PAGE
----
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National Museum of Natural Science, Taiwan*
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Bonsai Exhibition
At the Corridor along Oval Plaza
December 9, 2015 - January 3, 2016

Our brains are like bonsai trees, growing around our private versions of reality.
- Sloane Crosley -

Bonsai, a unique art of gardening that originated in China, is the practice of miniaturizing container-grown trees and woody shrubs, and is said to be a combination of art and horticulture, along with a dash of spirituality. The Chinese art of bonsai and potted landscapes have been famous for centuries. They are often described as "soundless poetry", "stereoscopic painting", or "living sculpture". According to Japanese tradition, the bonsai represents the three virtues - truth, goodness and beauty. Enthusiasm is growing rapidly for bonsai horticulture worldwide. It is believed that indoor plants, of course including bonsai, can clean and help purify the air in our home or office. Moreover, successfully growing and caring for a bonsai tree can leave people with a great sense of accomplishment and help people relieve stress.

To celebrate its 30th anniversary, the National Museum of Natural Science in collaboration with Taiwan Bonsai World (including Taiwan Pine & Cypress Bonsai Association, Chinese Miniature Bonsai Association, Yachu Bonsai Art Association, and Taichung Tree & Stone Art Association) hosts this bonsai exhibition. On the opening day, seventy bonsai trees displayed along the corridor around the Museum's Oval Plaza allow the true beauty of each bonsai to come alive with the effective use of accessories. The exhilarating memories attendants create from feasting their eyes on ten bonsai trees of over 100 years old will be long lasting and can be reviewed and studied in the forthcoming three scheduled shows. Many refined Pinus morrisonicola (Taiwan Pine) and Juniperus chinensis (Chinese juniper) bonsais are displayed with a foliage needle-like Juniperus formosana Hayata var. concolor Hayata from the steep cliff of Taiwan's east coast as well as a Japanese red pine (Pinus densiflora) in a peculiar cement pot. More than three hundred bonsai trees comprise one of the largest collections on public display.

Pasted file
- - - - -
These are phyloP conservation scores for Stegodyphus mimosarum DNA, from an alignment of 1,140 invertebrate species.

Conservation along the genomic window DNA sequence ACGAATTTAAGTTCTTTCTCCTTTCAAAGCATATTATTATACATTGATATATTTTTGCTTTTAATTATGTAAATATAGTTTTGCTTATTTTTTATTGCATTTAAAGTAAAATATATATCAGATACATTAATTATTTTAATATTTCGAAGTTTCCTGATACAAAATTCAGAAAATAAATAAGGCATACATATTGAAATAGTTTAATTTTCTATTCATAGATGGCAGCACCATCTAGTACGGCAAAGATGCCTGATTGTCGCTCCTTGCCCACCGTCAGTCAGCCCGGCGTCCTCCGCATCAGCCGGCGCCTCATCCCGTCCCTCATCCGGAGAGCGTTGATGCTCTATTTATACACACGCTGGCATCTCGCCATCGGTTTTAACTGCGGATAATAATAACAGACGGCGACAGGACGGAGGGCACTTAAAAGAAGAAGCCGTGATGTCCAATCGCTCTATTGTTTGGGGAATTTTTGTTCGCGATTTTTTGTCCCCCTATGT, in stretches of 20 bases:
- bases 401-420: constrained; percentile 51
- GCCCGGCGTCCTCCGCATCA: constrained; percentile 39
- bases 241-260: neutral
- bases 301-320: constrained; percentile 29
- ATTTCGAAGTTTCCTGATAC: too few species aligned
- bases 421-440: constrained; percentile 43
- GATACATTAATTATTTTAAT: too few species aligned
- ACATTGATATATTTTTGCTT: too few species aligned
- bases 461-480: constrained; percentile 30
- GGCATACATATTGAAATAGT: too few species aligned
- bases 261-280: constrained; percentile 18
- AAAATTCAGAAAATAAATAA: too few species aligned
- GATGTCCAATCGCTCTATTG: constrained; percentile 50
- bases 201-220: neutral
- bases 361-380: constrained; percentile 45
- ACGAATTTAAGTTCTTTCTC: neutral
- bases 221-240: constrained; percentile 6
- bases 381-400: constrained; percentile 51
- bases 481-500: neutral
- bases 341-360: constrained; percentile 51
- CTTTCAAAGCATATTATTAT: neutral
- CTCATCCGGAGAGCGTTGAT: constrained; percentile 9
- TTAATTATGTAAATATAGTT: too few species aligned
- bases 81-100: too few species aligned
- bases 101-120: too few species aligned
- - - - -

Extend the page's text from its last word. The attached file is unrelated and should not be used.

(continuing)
Bonsai Bonsai Bonsai Bonsai Bonsai Bonsai

“Bonsai is a challenging and rewarding horticultural activity, in which ordinary plants are grown in an extraordinary way,” said Museum Director Sun Wei-hsin, “The spirits for both science and art are fully shown in the whole process of growing and making bonsai.” Sun also stressed that the museum has always been trying to integrate science and art. “It is hoped that our audiences will enjoy the peaceful beauty in bonsai art while they are exploring the exciting world of science,” he said.

"Bonsai is more than just a gardening experiment," said Dr. Yen Shin-fu, Curator at the Museum's Biology Department. "Unlike other works of art, there are no finished bonsai as long as the trees are still alive and growing; they must continue on a daily basis. That's why bonsai growing is called an art without end, " Yen continued. "Similarly, the Museum has been active in Taiwan since 1986. Today, the Garden keep moving forward. Facing the upcoming 30th anniversary, we seek to deepen the understanding of past choices, present circumstances, and future possibilities," Yen stated and concluded, "We sincerely hope that our visitors appreciate our achievements while enjoying the beauty of bonsai art!"

Professional bonsai artist Chen Min-da places great emphasis on the container. "A tree is a tree; a pot is only a pot. It does not become a bonsai until these two are combined and form a harmony together," said he, "A large part of the art of bonsai is the experience of a tree that has become detached from its ground bondage and now lives a life in a pot. Choose a pot to suit your tree!"?

Different from most bonsai exhibitions, the bonsai in this exhibition are displayed in educationally designed setting. From selecting a tree to developing and maintaining a bonsai, the exhibition describes the necessary basic information with various tips on critical techniques for beginners and bonsai enthusiasts. More than 300 potted plants, which are quite capable of representing the most accomplished level of bonsai in Taiwan, are periodically displayed in scheduled successions to keep the presentation varied.

We also offer related events such as exhibit introductions and lectures. Join us!

  • Exhibit Introduction
    Admission: FREE
    Time: Dec. 12、13、19、20、26、27, 2015 and Jan.1、2、3, 2016; 10-11am & 3:30-4:30pm
  • Lecture: How I-Ching and Human Worldview Affect Bonsai; Bonsai and Life
    Admission: FREE
    Speaker: Pro. Wu Chiu-wen; Mr. Liao Gui-tung
    Location: Blue Conference Room
    Time: Dec. 20 & 26; 1:30-3:30pm

Bonsai Exhibition is made possible by the National Museum of Natural Science in collaboration with Taiwan Pine & Cypress Bonsai Association, Chinese Miniature Bonsai Association, Yachu Bonsai Art Association, and Taichung Tree & Stone Art Association.